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When playing I notice that within a relatively few amount of turns, 10-15 turns, the computer automatically leaps to the top of the scoreboard. Why is that? I understand they are AI and they are going to have advantages but what specifically does the AI do that players don't? I observed on the scoreboard that the AI grows out there cities abnormally quick i.e. second city gets built fast, population grows faster, land gets acquired faster. Do I have to develop military to beat them?

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    Programming a good AI tends to be hard, so most developers make them cheat. By, say, giving them extra resources, or letting them break certain rules (at least one of the Civ games removed the restriction on number of cities buildable, or something similar). – Clockwork-Muse Dec 9 '14 at 11:20
  • Civ games never play fair to be honest. In fact, I think in beyond earth it actually tells you how much the AI cheats based on difficulty when you hover over the difficulty name. – Theik Dec 9 '14 at 12:09
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    @Clockwork-Muse On the topic of the AI in the civ games, this is my favourite story on it. kotaku.com/… – MattR Dec 10 '14 at 12:43
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AI "cheats" on the highest difficulties by getting boosts to stats, such as Science. If you are playing on a lower difficulty, they might simply focus more on food to make their cities grow faster, or they might be doing actions which give higher scores, but are not necessarily more beneficial. Score is only a general indication, don't worry about it.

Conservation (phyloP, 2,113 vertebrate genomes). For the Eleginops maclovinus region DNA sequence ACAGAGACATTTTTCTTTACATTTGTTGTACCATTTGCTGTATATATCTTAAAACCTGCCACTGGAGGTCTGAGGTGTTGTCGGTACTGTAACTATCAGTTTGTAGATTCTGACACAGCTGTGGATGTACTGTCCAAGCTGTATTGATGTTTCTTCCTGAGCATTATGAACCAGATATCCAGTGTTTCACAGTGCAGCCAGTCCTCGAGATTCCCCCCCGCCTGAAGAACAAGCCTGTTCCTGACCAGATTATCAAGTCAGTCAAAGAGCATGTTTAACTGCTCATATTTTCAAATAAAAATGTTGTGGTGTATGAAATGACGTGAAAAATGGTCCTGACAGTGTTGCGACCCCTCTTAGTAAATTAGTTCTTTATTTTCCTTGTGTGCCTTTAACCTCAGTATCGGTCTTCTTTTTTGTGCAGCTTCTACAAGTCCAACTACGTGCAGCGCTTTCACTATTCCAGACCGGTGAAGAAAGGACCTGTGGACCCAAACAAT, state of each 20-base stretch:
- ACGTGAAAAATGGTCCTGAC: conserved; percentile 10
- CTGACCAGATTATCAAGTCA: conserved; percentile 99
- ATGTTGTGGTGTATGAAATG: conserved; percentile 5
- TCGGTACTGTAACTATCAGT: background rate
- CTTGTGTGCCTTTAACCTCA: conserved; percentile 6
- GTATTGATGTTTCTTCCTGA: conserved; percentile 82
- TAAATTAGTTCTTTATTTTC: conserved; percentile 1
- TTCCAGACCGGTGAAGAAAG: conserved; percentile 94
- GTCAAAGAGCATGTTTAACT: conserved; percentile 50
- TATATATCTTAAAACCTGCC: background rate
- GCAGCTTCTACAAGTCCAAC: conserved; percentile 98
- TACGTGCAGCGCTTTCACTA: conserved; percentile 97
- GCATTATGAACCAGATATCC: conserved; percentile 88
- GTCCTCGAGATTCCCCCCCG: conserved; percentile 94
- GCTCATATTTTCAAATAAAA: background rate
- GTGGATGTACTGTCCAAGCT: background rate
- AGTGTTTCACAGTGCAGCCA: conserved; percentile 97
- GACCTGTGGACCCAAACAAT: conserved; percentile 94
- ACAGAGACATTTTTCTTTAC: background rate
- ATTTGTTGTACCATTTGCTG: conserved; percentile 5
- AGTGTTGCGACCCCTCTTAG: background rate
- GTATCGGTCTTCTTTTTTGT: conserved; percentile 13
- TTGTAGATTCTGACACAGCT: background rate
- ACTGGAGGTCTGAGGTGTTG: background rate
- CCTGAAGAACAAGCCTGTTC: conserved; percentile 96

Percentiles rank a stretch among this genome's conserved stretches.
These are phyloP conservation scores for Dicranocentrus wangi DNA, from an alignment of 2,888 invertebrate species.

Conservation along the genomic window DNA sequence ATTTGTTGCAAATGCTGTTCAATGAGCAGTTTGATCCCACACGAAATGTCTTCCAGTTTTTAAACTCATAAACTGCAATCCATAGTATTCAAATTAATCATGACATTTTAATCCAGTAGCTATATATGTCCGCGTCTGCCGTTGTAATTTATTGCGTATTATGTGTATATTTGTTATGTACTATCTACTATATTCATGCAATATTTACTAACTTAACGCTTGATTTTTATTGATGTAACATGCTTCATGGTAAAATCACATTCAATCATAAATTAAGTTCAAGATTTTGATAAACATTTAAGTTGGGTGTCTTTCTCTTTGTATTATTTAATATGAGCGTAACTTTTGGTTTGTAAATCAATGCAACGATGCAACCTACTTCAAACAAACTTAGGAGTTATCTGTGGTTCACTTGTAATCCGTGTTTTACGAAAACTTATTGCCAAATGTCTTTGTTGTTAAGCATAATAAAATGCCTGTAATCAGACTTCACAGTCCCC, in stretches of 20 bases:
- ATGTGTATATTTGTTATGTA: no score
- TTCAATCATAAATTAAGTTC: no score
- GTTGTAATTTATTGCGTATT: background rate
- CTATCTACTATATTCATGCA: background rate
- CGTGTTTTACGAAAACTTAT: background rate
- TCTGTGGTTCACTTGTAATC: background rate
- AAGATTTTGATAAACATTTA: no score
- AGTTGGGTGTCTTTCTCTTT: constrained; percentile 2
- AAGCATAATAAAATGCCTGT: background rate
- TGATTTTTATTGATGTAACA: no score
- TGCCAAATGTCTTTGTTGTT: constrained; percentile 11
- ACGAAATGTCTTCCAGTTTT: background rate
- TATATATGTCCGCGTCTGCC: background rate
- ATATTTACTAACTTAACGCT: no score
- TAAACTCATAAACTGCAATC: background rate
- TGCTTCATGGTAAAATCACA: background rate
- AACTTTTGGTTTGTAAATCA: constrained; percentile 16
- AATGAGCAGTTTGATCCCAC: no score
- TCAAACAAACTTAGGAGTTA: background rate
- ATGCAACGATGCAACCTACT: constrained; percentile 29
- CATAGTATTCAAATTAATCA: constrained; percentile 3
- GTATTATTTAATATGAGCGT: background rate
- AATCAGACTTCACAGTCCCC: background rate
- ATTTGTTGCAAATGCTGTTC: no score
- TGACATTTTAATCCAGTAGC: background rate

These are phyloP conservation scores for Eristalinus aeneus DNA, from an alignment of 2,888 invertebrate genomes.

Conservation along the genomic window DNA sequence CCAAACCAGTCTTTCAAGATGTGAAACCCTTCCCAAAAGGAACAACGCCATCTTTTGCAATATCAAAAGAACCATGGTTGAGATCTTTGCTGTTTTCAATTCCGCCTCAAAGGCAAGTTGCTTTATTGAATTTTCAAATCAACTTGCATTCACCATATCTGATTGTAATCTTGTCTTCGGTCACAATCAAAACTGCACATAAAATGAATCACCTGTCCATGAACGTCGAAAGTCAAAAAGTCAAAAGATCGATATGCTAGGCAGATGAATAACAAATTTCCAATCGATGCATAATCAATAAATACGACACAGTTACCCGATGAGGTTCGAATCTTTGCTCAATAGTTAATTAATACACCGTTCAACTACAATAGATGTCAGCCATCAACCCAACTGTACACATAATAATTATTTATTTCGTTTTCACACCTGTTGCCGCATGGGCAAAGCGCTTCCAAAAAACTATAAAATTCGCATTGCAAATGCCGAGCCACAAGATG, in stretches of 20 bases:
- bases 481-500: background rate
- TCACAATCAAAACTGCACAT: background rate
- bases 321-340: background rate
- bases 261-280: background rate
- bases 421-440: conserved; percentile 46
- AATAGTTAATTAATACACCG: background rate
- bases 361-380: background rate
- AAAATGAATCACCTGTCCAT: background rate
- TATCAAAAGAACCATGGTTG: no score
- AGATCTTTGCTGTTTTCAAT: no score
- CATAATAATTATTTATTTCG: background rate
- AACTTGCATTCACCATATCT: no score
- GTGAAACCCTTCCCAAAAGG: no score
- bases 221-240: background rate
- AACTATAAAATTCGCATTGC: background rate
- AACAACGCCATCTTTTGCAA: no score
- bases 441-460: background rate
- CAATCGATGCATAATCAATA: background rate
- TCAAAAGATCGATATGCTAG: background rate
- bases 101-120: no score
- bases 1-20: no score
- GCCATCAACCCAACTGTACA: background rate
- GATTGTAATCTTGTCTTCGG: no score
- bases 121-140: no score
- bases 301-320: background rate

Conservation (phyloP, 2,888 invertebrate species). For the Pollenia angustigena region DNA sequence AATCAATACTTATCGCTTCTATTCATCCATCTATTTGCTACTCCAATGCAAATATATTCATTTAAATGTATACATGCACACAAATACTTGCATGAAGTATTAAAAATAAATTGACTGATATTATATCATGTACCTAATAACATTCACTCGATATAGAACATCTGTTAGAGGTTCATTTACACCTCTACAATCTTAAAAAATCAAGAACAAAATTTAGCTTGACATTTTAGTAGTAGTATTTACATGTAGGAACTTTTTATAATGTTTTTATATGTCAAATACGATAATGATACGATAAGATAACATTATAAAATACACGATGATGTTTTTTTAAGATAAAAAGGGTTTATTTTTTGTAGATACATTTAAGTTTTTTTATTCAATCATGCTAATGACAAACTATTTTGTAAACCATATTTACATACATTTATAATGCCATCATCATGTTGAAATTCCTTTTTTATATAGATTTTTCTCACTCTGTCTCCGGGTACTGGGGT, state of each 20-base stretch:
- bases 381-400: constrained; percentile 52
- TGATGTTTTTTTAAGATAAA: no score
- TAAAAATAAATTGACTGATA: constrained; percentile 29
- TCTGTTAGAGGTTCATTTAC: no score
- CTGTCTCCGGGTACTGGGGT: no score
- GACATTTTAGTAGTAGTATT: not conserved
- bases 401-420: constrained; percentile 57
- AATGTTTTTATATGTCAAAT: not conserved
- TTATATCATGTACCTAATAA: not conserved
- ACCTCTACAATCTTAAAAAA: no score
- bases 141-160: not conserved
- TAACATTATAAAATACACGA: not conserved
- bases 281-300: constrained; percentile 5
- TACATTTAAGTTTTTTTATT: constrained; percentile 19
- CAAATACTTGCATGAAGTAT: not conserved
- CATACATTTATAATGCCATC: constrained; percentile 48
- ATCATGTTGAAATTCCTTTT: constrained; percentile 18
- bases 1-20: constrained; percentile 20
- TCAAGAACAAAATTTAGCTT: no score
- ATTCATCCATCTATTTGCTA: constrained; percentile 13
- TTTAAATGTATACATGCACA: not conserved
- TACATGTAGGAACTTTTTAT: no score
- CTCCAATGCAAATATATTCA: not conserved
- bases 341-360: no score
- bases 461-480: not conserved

• I enjoy the game a lot and I know lots of other games handle this the same way, but it's a bit sad that developers have to give AI "cheats" to simulate higher difficulties. Of course, it's most certainly just an indication on how extremely difficult it must be to build a really smart AI... But still. – vtamm Jan 13 '15 at 11:25
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How to display score breakdown:

If you go to the Diplomacy screen (where the scores are shown), you can hover with your mouse over the score of one player. When you do that, the game will display a breakdown of what factors are causing the score to be what it is.

Reason for computer's high scores:

And as Rokk says, the major reason for the effect you are mentioning is probably AI bonuses based on difficulty level. I tried playing to turn 15 in one game on Apollo difficulty (big bonuses for AI), and one game on Mercury difficulty (no bonuses for AI). These are the breakdowns of scores of the best scoring computer opponents at turn 15 (out of the ones that had landed at turn 15).

Apollo opponent score at turn 15:

Total : 53
From cities : 4
From population : 7
From land : 6
From technology : 24
From virtues : 12

Mercury opponent score at turn 15:

Total : 31
From cities : 4
From population : 7
From land : 4
From technology : 8
From virtues : 8

The most notable difference is that the apollo level AI probably got to start with a couple of free technologies in the beginning, judging by his high technology score.

Notice also, that my score varied a bit between the two games also. In one, I had 33 points and the other 27 points. So some score variations might just be random differences. That may depend on many different factors. The terrain around your city might influence the growth rate, causing different points from population. You might be lucky/unlucky with expeditions/resource pods, causing you to gain technologies/virtues more quickly/slowly etc.

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